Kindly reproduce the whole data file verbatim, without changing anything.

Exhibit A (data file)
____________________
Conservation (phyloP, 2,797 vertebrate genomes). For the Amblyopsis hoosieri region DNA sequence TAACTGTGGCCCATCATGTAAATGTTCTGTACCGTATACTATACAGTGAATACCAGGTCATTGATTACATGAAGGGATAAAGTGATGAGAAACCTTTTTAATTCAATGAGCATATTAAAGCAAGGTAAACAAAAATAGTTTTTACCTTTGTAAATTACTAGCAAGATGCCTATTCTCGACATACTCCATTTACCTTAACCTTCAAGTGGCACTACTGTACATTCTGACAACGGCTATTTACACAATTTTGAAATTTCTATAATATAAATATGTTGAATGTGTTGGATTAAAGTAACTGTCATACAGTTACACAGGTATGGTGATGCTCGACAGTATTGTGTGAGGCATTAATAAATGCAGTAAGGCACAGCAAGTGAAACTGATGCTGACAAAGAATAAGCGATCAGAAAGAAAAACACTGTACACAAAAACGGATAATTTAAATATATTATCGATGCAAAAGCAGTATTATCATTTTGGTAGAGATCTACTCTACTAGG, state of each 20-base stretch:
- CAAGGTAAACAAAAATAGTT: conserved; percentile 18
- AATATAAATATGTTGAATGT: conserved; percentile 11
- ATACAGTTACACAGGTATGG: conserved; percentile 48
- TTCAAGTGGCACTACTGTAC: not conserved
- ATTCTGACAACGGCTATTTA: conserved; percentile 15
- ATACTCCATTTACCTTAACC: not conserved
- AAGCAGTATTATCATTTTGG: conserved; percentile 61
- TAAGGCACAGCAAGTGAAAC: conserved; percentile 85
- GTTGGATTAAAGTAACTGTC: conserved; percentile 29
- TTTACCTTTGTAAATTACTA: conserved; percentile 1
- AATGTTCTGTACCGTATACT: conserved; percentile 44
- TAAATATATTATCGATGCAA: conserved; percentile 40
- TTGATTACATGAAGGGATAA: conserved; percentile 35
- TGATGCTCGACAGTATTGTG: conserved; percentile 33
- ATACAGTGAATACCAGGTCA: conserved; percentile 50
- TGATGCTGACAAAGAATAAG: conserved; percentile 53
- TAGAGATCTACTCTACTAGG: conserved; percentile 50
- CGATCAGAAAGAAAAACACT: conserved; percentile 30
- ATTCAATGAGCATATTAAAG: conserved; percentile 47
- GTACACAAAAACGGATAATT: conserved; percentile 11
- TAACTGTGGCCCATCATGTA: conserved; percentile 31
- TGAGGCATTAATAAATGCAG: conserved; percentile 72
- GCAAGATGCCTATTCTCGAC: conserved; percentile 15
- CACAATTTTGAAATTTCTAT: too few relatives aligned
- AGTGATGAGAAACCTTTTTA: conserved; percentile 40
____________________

Conservation (phyloP, 2,797 vertebrate genomes). For the Amblyopsis hoosieri region DNA sequence TAACTGTGGCCCATCATGTAAATGTTCTGTACCGTATACTATACAGTGAATACCAGGTCATTGATTACATGAAGGGATAAAGTGATGAGAAACCTTTTTAATTCAATGAGCATATTAAAGCAAGGTAAACAAAAATAGTTTTTACCTTTGTAAATTACTAGCAAGATGCCTATTCTCGACATACTCCATTTACCTTAACCTTCAAGTGGCACTACTGTACATTCTGACAACGGCTATTTACACAATTTTGAAATTTCTATAATATAAATATGTTGAATGTGTTGGATTAAAGTAACTGTCATACAGTTACACAGGTATGGTGATGCTCGACAGTATTGTGTGAGGCATTAATAAATGCAGTAAGGCACAGCAAGTGAAACTGATGCTGACAAAGAATAAGCGATCAGAAAGAAAAACACTGTACACAAAAACGGATAATTTAAATATATTATCGATGCAAAAGCAGTATTATCATTTTGGTAGAGATCTACTCTACTAGG, state of each 20-base stretch:
- CAAGGTAAACAAAAATAGTT: conserved; percentile 18
- AATATAAATATGTTGAATGT: conserved; percentile 11
- ATACAGTTACACAGGTATGG: conserved; percentile 48
- TTCAAGTGGCACTACTGTAC: not conserved
- ATTCTGACAACGGCTATTTA: conserved; percentile 15
- ATACTCCATTTACCTTAACC: not conserved
- AAGCAGTATTATCATTTTGG: conserved; percentile 61
- TAAGGCACAGCAAGTGAAAC: conserved; percentile 85
- GTTGGATTAAAGTAACTGTC: conserved; percentile 29
- TTTACCTTTGTAAATTACTA: conserved; percentile 1
- AATGTTCTGTACCGTATACT: conserved; percentile 44
- TAAATATATTATCGATGCAA: conserved; percentile 40
- TTGATTACATGAAGGGATAA: conserved; percentile 35
- TGATGCTCGACAGTATTGTG: conserved; percentile 33
- ATACAGTGAATACCAGGTCA: conserved; percentile 50
- TGATGCTGACAAAGAATAAG: conserved; percentile 53
- TAGAGATCTACTCTACTAGG: conserved; percentile 50
- CGATCAGAAAGAAAAACACT: conserved; percentile 30
- ATTCAATGAGCATATTAAAG: conserved; percentile 47
- GTACACAAAAACGGATAATT: conserved; percentile 11
- TAACTGTGGCCCATCATGTA: conserved; percentile 31
- TGAGGCATTAATAAATGCAG: conserved; percentile 72
- GCAAGATGCCTATTCTCGAC: conserved; percentile 15
- CACAATTTTGAAATTTCTAT: too few relatives aligned
- AGTGATGAGAAACCTTTTTA: conserved; percentile 40